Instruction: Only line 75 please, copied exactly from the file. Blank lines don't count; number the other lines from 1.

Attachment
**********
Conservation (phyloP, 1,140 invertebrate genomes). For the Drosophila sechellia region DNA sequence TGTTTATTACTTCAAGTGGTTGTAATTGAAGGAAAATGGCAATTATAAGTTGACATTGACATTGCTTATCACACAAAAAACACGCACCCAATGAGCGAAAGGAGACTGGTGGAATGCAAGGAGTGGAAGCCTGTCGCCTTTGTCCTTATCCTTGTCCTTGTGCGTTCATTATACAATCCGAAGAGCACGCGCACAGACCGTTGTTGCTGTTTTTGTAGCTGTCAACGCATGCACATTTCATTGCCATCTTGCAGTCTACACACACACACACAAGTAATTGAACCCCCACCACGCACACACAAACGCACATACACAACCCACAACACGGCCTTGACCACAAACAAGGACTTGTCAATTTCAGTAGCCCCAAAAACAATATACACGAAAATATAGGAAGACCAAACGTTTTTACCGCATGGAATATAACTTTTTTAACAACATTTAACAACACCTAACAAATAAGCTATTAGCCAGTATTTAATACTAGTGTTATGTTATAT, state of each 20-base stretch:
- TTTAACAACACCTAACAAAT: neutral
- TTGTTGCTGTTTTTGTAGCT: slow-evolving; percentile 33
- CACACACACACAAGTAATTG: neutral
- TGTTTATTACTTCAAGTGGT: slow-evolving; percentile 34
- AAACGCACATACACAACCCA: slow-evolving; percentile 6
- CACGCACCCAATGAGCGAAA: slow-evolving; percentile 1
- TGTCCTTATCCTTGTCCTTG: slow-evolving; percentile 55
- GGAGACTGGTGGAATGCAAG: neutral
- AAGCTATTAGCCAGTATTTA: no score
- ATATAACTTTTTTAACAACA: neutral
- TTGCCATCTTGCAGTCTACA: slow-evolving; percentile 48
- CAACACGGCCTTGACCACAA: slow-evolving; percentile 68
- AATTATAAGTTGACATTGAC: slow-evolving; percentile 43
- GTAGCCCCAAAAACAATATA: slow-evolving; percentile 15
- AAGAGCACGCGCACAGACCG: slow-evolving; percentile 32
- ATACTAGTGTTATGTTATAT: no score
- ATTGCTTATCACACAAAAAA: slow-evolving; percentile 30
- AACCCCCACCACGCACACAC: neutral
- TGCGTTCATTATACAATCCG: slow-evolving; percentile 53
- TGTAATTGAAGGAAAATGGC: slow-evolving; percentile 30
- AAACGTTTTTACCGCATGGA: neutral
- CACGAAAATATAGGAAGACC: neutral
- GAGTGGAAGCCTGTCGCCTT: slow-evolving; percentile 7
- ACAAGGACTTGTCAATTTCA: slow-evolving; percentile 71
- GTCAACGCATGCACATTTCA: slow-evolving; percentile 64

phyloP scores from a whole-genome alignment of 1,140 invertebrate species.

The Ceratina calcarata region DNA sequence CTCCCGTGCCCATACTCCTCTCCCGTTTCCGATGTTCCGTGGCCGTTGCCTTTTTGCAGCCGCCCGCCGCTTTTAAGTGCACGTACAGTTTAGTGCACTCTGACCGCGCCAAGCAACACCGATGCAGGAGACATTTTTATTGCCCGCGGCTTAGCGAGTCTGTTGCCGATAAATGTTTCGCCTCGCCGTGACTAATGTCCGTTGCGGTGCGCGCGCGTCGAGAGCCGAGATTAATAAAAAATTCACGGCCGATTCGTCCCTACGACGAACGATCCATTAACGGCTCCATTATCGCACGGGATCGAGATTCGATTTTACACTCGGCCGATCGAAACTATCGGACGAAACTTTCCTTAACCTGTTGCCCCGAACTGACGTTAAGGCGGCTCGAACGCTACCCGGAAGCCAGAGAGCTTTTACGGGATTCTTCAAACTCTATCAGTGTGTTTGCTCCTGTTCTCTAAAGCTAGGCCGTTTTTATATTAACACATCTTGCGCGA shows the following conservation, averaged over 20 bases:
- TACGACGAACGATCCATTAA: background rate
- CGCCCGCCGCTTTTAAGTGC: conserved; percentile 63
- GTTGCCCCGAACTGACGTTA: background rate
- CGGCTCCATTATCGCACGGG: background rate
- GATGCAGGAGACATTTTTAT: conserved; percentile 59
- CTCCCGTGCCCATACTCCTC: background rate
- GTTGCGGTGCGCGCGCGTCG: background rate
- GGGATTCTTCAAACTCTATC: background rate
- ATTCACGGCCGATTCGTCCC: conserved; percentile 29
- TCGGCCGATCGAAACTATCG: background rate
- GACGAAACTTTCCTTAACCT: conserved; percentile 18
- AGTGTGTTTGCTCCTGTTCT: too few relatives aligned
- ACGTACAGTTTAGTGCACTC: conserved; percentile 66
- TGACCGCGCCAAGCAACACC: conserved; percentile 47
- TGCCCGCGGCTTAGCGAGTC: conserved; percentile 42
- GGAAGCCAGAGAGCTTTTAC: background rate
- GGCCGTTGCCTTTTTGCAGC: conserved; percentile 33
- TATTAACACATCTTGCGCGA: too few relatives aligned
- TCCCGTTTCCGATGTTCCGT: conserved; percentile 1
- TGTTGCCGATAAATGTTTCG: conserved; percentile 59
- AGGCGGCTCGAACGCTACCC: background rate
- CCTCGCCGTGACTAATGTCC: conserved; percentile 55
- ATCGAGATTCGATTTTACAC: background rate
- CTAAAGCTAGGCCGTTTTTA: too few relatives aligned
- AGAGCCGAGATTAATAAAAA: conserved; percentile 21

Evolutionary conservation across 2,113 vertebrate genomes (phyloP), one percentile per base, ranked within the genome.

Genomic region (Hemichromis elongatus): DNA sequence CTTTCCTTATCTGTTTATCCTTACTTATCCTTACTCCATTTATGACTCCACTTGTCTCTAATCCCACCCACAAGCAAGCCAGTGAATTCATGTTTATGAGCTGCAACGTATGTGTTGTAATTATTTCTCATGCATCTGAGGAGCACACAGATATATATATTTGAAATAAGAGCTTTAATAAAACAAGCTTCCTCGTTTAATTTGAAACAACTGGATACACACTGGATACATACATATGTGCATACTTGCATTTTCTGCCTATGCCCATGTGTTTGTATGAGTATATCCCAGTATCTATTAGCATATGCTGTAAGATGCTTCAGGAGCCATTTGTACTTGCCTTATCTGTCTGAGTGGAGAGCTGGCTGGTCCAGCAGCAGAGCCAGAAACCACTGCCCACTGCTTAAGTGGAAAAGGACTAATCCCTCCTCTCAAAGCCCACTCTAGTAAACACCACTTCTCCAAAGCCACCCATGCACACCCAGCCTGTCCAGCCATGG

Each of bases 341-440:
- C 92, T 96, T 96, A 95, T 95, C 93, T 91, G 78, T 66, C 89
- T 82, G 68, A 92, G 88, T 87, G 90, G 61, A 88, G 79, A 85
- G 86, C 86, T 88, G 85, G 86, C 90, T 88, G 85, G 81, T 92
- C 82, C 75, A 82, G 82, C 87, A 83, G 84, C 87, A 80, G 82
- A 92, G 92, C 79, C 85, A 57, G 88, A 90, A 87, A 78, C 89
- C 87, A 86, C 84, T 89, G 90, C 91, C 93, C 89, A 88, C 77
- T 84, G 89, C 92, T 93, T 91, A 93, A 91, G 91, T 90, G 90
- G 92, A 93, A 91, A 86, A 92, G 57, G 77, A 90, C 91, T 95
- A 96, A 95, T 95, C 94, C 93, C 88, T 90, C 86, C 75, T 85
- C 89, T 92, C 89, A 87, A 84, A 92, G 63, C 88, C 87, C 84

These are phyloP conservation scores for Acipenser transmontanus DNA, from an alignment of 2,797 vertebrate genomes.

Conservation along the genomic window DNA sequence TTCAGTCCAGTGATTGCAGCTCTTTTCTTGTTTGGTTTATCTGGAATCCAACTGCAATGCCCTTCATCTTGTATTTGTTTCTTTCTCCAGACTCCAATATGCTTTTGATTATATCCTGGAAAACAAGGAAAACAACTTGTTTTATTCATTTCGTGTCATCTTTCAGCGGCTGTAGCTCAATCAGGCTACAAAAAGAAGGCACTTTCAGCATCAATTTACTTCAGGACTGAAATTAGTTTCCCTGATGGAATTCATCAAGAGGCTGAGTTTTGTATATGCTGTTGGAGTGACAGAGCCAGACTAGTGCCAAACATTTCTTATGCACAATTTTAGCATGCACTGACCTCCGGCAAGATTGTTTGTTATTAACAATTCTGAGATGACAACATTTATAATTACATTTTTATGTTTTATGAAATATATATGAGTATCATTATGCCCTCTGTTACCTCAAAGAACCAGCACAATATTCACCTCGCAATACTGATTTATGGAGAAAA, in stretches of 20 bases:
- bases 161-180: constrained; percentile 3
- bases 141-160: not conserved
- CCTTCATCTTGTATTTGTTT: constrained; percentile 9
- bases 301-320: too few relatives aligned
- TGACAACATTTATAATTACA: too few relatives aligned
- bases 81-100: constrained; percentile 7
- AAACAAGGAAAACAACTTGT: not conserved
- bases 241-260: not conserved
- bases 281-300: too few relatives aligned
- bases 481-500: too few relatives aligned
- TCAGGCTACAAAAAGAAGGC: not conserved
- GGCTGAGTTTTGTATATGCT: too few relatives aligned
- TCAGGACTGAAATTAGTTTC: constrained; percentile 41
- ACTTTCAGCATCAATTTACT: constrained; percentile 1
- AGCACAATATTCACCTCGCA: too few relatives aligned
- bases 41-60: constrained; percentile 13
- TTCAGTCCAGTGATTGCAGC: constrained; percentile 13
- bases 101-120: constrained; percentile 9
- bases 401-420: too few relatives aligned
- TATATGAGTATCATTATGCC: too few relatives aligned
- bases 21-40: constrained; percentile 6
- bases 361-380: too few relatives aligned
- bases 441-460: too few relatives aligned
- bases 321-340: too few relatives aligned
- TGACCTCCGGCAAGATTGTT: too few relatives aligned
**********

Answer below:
- AAACAAGGAAAACAACTTGT: not conserved